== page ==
I work for a costume company out of Austin (in addition to my day job). We had an issue with our cosplay armor guy who delivered a not-so-desirable product for one of our characters. So I said, pretty sure I can make the base pieces on the GF (and do all the other painting/casting/etc). This is mixed media and everything was handmade. EVA craft foam used for the armor which was all cut on the GF using patterns I drew out in Adobe Illustrator. Talk about saving me a TON of time! If you want to see the original prototype I had to match, see that here [https://darkcreationsatx.com/product/buzzkill-clown-killer/] Here are the finished versions of all pieces…
Nice job! It looks like it was a lot of fun to work on.
Lots of trial and error but super fun and quite rewarding!
Great job turning a disappointment into a win! Your pieces look amazing.
You did an amazing job matching the costume. You got skillz.
I have SO many cosplayers in my area that want cut foam. Its super high on my list of things to do when I get my glowforge. I REALLY want to make myself a set of ring wraith gauntlets out of Worbla for my own cosplays!
The GF is great for EVA foam cuts. Just allow for about 1/16" of shrinkage around the edge due to the heat from the laser. Other than that, it’s awesome. I did cut Worbla too which works well! I’ll be using that on an upcoming costume.
Where did you get the foam, and did you have to use a surface treatment before painting?
I’m really looking forward to it.
Have you attempted any engraves with EVA foam? It would be interesting to see what would happen with a super low power engrave pass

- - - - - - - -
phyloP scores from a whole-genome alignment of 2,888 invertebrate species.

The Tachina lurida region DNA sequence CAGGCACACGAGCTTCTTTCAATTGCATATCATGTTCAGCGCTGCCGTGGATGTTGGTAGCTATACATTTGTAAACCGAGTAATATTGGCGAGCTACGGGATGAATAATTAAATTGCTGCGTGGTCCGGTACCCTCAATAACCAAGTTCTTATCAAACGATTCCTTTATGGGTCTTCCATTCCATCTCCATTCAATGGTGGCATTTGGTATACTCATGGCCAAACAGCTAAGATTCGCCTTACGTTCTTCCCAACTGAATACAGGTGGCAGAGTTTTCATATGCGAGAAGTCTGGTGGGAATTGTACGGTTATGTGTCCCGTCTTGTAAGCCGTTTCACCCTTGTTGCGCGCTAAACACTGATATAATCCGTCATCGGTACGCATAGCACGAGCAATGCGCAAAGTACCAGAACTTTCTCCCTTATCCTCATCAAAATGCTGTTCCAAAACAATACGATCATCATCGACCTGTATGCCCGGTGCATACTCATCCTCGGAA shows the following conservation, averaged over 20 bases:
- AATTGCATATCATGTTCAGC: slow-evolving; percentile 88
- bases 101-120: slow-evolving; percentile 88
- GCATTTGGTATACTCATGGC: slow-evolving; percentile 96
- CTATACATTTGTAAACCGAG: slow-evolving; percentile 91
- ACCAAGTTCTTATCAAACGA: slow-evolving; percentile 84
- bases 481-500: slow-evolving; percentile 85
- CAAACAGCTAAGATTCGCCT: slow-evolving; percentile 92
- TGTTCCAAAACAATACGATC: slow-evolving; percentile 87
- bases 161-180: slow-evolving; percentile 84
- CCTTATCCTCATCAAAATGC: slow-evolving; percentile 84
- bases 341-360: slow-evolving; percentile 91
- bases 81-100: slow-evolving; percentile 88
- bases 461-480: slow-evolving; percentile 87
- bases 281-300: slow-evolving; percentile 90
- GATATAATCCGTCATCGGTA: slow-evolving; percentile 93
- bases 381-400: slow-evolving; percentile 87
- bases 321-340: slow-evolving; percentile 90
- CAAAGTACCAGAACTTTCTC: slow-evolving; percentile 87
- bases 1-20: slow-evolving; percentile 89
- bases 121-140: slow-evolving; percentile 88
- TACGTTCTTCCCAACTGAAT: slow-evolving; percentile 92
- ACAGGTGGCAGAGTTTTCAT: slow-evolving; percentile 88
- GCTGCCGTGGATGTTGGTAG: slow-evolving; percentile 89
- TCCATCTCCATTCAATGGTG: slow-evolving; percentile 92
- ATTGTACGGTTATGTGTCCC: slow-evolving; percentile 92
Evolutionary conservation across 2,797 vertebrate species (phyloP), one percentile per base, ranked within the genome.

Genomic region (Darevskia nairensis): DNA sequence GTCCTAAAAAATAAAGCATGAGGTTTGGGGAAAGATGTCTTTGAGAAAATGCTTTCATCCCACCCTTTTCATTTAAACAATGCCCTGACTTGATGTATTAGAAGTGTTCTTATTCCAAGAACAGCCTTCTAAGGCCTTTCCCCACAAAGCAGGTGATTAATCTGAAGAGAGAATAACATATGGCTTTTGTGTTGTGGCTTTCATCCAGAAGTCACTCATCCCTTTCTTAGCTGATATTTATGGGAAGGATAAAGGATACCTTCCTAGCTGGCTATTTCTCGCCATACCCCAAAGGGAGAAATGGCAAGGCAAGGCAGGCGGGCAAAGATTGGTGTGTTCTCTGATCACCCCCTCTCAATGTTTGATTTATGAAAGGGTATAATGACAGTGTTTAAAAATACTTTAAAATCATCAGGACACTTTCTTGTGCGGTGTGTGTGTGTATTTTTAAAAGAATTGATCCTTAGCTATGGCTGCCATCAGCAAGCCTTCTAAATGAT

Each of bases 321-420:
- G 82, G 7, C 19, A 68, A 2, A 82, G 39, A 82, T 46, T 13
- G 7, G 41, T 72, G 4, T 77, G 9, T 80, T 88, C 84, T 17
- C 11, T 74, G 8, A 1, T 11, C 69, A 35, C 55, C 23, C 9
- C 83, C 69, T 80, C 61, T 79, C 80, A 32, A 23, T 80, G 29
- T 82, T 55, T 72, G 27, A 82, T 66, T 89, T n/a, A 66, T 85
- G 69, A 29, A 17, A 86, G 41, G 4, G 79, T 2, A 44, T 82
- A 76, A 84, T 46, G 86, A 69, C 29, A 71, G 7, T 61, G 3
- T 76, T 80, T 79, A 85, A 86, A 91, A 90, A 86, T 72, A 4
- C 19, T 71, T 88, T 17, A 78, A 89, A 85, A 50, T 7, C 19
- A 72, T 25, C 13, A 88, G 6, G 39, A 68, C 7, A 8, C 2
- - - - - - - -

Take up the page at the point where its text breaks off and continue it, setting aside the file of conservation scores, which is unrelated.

Looks just like the originals if not better.
Nice work! good reminder I have some EVA foam sitting around I’ve been meaning to play with!
I got the foam from a vendor on Ebay. I did my test cuts using the cheap floor mat and the final product on the higher quality more dense EVA.
Seal in the EVA foam with a heat gun prior to painting by just passing over it. Paint is a real experiment to get it to stick and not crack. There are tons of videos on Youtube for that. You have to seal the paint in with an acrylic varnish after.
I have not tried engraves yet because (like you said) I suspect that the power would need to be set VERY low . The foam shrinks from heat so I think what you could engrave would be quite limited. Details would get lost. I am going to try it though using different techniques. 1 - putting the foam straight in the GF. 2 - heat sealing the foam first. 3 - heat sealing and possibly some sort of pre-treatment. What that is, I’m not sure yet.
I wonder if you could make super quick lines and then open them up with a heat gun. Could be a nice way to do some fun effects. I can’t wait to try on my own glowforge
I assume you have seen the Tested build video:
Yep I’m sure that would be easy to do. Definitely have to use a solid black and white image with no shades of grays to get it right. But that’s all you’d really need. I also have a prop I’m about to do an engraving on that is ran in Flex Foam (just to need to double check that it’s safe first).
The company in Austin I do work for is a costume company. We are very big (the best in distressed/weathered costumes) in the Halloween/haunt industry and I already have new character designs in the works that are much more intricate. I’d rather spend time on the distressing/weathering so the GF is affording me the luxury of time and precision!